It wasn’t that way at all when I got into the business in my mid 20s.

But thirty years later the pace and rhythm is very different.

Keeping up with that pace and rhythm can be exhausting if you let it be.

Video Of The Week: Purpose, Mission, Strategy

Last month my colleague Nick Grossman gave a really great talk at The Next Web in Amsterdam. In it, he talks about the importance of purpose, mission, and strategy and how to connect them in your company. And he shares a lot of great examples from our portfolio in his talk.

Flip

Last year our niece decided to move about half way through her lease and ended up having to Airbnb her apartment for six months until she got out of her lease.

This summer our daughter is at graduate school upstate and rented her apartment to her friend for the summer.

One of our analysts decided to move to Brooklyn and had to figure out what to do with her apartment in Manhattan.

This is how millennials live. They go from apartment to apartment, roommate to roommate, city to city, job to job.

But this is not how apartments are rented. The apartments are leased for one year, two years, three years, with upfront security deposits, brokers fees, and a bunch of other costs that make the “fluid” approach to living difficult.

Enter Flip.

Flip is “the easiest way to sublet or get out of your lease and it is 100% free to list”

So if you or someone you know is looking to move and wants help with a sublet or needs to get out of a lease, Flip is the place to go.

The Gotham Gal has been an investor in Flip since the very beginning. I have been watching the company grow and build out this market opportunity with interest.

Earlier this year, she introduced the Flip founders to my partner Andy and the result is that USV is now also an investor in Flip.

Andy explained why USV is so interested in Flip on the USV blog a couple of days ago.

It’s a great post and you should go read it, but my favorite part of the post is this word cloud, taken from Flip’s listings, that explains why people use Flip:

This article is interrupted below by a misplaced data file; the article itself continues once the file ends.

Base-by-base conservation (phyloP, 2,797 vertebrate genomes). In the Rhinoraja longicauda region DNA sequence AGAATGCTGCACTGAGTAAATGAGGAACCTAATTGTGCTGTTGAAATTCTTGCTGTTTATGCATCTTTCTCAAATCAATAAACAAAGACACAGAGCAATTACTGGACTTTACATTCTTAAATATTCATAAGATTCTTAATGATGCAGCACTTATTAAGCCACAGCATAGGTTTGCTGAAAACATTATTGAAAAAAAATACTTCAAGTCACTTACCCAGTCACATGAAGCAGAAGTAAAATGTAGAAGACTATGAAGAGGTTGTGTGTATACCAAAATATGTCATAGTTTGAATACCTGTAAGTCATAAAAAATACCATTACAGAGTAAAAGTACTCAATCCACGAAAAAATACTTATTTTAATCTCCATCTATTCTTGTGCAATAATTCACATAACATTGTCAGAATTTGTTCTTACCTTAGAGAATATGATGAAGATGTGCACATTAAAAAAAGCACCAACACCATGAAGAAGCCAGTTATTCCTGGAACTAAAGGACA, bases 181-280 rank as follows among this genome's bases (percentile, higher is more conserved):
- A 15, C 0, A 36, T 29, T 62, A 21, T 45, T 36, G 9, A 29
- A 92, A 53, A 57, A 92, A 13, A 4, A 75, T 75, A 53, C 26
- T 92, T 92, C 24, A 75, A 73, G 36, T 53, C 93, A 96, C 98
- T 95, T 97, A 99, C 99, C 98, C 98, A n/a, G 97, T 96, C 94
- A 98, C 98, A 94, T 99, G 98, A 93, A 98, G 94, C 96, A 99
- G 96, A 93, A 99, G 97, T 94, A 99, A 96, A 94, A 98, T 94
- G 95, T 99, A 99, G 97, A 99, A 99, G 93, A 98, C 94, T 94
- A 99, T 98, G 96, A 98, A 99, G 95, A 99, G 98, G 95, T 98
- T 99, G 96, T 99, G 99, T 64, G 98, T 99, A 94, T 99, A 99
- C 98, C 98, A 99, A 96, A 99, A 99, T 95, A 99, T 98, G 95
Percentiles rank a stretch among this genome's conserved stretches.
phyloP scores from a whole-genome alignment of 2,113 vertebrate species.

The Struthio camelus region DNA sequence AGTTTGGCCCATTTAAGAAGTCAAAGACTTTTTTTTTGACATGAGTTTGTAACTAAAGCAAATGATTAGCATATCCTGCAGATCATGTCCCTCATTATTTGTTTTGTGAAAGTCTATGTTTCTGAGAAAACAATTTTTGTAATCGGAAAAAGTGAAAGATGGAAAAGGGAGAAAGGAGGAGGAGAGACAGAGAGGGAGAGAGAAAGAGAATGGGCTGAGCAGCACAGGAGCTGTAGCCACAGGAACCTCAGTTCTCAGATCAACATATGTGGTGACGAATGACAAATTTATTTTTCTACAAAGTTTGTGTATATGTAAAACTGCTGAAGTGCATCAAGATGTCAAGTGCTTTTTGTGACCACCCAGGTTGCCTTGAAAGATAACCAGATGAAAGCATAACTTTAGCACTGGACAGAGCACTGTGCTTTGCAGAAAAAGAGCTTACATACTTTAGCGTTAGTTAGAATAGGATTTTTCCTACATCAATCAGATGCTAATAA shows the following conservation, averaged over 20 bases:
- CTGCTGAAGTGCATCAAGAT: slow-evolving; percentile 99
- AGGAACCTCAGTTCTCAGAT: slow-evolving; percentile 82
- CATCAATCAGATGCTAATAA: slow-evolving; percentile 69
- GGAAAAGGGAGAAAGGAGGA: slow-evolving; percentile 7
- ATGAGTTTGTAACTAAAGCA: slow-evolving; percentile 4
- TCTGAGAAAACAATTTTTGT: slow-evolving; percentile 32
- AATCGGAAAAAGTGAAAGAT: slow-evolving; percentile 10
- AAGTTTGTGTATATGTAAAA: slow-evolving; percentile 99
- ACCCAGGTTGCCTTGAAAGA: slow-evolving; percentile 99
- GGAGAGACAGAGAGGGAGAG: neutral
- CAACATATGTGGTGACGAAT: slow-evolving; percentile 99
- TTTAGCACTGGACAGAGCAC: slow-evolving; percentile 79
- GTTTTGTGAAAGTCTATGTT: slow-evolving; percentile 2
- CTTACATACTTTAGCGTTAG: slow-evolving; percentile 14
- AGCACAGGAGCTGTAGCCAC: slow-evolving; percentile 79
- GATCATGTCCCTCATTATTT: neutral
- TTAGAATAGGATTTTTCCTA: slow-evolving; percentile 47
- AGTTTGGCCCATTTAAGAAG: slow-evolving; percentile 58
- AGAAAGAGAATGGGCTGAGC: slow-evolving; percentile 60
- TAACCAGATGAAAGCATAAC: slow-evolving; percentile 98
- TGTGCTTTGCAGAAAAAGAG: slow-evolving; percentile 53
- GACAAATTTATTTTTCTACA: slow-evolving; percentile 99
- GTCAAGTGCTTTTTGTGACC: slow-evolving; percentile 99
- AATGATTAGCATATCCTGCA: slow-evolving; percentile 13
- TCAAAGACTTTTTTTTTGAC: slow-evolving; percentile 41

Finally, Flip is looking to hire some engineers. They have built everything with just four people. That’s bootstrapping. I love it. They plan to double the team to eight people with this new investment. So if you want to work with great people, building technology that helps people with important changes in their life, Flip would be the place to do both of those things.

Doing The Heavy Lifting

Most venture capital investments are made, over time, by syndicates. This means a group of venture capital firms develops around a company, usually built over multiples rounds. Some of the firms in the syndicate agree to (or require) having a partner from their firm join the Board of the company.

If you look at the roughly dozen boards I am on, most of them have multiple venture capitalists on them. Some also have independent directors, something I believe strongly in and have written about frequently.

Not all venture capital firms in your syndicate will be the same. Not all of the VCs on your board will be the same. Some will be challenging to deal with. Some will be unproductive and distracting. Some will be nice to have around but won’t do much. A few will roll up the sleeves and do the “heavy lifting.”

It is this latter group that is super valuable. You saw it in action last week when the partners of Benchmark apparently negotiated a change in leadership at Uber. That is hard, painful work. But someone has to do it. And I have seen the partners at Benchmark do it before. They don’t shy from the tough stuff. Nobody enjoys doing things like that, but they know when it is needed and they step up and do it.

I was talking to another VC I work with yesterday about a completely different situation. The company is doing great. We have some important decisions in front of us, all good choices to have to make, but selecting the right ones will matter a lot. This VC has been deeply engaged in the process, providing a lot of super valuable advice, and saying things that need to be said, even if they are not popular. I feel incredibly lucky to have someone like that in a syndicate with me. And I told him that yesterday.

You can put together a list of the top VCs by returns. That is done annually. It’s all nonsense. There are a ton of shitty VCs on that list. Returns matter, for sure. But what really matters is who shows up when the hard conversation has to be had. What really matters is who provides the right advice at a critical time. What really matters is who puts aside their own personal interests and does what is in the best interests of the company. What really matters is who steps into a vacuum and provides leadership when it is badly needed.